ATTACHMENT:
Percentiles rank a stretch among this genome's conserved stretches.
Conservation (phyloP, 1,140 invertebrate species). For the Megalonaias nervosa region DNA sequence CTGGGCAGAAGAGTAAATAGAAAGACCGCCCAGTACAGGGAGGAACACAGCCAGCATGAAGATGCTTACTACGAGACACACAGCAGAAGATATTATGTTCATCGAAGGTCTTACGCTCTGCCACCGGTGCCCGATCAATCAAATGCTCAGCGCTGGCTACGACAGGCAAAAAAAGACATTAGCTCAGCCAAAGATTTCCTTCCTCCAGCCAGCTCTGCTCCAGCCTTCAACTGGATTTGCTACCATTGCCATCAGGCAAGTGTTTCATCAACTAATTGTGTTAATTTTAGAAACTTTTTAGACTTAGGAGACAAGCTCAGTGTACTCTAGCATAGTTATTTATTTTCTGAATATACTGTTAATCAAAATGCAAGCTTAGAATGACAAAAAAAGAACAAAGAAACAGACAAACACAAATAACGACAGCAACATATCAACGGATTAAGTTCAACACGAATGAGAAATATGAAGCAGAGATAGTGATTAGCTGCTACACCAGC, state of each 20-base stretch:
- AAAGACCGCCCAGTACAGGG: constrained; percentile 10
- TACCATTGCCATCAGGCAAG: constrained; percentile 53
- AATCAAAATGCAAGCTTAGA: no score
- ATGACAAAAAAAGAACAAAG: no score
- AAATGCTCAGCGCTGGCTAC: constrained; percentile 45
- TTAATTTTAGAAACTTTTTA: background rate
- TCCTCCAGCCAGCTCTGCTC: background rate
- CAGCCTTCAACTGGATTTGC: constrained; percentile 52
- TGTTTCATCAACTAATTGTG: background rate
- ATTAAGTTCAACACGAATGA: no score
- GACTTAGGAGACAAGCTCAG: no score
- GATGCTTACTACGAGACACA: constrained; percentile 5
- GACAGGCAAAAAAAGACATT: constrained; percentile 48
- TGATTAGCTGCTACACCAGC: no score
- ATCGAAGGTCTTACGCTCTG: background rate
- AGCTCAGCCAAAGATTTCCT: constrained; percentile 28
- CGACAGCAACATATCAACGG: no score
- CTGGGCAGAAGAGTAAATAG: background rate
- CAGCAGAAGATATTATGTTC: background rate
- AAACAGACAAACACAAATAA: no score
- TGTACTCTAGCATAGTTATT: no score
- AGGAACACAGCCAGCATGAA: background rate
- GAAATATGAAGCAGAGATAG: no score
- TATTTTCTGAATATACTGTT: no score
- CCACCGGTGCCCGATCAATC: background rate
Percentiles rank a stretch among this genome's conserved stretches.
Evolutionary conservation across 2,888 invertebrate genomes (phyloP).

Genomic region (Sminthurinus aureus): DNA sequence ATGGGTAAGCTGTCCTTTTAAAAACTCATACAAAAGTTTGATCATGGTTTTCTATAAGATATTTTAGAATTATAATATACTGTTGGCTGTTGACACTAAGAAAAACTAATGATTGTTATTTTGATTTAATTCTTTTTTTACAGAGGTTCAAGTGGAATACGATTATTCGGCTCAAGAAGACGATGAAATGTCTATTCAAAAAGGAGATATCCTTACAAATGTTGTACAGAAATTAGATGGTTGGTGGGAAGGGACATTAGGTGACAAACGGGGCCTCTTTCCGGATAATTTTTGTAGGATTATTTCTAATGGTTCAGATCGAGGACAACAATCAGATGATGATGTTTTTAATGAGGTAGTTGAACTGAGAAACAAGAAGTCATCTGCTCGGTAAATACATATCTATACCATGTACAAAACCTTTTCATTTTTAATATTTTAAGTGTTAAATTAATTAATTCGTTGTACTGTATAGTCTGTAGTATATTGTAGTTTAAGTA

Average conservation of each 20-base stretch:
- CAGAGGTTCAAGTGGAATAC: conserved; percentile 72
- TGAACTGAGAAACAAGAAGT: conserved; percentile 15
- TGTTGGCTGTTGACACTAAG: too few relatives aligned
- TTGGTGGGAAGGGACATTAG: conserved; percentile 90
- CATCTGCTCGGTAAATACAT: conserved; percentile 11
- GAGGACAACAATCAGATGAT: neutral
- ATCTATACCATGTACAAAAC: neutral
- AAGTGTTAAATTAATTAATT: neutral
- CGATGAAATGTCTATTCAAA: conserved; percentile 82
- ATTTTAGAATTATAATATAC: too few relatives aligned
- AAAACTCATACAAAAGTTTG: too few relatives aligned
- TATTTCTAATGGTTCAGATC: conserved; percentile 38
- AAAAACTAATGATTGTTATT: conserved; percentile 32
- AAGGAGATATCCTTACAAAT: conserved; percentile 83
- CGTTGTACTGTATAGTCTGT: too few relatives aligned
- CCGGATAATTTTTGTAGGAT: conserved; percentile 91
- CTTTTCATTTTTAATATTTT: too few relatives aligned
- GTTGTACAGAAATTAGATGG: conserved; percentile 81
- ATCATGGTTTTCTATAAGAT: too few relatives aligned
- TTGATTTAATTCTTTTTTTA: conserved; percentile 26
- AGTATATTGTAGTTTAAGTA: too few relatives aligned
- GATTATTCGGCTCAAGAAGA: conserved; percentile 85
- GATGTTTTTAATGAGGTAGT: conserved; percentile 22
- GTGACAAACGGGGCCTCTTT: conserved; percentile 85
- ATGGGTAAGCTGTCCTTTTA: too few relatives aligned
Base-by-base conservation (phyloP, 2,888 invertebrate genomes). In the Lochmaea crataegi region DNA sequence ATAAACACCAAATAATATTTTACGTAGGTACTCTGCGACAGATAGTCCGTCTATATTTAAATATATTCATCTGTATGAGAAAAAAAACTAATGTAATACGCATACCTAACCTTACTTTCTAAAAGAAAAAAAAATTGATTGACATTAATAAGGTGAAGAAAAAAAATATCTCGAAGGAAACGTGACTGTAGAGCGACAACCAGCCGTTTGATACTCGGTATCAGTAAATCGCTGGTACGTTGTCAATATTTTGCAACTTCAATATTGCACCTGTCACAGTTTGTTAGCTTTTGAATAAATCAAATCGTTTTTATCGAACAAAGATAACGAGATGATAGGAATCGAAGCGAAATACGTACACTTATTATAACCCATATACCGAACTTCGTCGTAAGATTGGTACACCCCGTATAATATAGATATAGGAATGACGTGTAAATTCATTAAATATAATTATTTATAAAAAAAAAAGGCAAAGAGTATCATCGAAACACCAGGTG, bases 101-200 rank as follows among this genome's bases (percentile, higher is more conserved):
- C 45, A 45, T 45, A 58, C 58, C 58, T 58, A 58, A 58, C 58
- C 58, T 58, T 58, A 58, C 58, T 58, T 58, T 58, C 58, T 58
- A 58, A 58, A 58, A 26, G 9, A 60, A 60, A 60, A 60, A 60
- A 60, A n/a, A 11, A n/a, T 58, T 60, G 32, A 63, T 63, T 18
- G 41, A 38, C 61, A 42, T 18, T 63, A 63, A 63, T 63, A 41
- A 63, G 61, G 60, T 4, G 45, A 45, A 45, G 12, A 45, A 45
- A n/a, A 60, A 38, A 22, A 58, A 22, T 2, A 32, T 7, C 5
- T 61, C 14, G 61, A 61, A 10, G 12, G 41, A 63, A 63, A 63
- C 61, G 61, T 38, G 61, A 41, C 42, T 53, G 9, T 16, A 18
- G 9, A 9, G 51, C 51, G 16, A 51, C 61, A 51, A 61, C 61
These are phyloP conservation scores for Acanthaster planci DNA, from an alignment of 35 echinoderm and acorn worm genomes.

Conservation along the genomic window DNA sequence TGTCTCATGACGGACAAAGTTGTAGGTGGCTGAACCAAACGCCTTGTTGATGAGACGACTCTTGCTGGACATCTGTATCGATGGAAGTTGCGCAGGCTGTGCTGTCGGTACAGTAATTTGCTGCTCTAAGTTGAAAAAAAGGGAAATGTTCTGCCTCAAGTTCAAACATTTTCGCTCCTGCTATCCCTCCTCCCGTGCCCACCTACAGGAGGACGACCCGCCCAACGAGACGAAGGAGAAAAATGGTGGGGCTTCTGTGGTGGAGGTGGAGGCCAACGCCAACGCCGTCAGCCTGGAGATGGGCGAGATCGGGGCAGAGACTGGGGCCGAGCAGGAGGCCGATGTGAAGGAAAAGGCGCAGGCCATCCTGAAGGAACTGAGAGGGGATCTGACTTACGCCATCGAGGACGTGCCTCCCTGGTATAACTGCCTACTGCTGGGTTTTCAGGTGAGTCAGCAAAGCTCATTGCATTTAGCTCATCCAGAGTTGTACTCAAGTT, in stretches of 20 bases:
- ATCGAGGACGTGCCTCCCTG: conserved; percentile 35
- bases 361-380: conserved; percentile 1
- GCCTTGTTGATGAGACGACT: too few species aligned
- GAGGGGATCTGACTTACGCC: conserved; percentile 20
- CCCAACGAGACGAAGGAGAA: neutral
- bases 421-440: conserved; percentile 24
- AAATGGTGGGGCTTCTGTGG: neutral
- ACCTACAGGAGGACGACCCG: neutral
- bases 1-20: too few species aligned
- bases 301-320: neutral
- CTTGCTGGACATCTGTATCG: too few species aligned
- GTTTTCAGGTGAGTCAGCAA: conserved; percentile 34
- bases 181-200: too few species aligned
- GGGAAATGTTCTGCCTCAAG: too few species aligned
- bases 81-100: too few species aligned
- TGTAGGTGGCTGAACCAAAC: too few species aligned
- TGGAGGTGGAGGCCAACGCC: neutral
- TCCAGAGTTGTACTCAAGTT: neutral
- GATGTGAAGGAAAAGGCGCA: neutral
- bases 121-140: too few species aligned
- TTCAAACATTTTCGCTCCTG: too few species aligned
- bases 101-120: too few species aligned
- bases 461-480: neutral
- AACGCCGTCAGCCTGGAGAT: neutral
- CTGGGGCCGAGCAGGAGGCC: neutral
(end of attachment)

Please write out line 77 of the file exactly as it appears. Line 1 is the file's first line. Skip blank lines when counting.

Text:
- ACCTACAGGAGGACGACCCG: neutral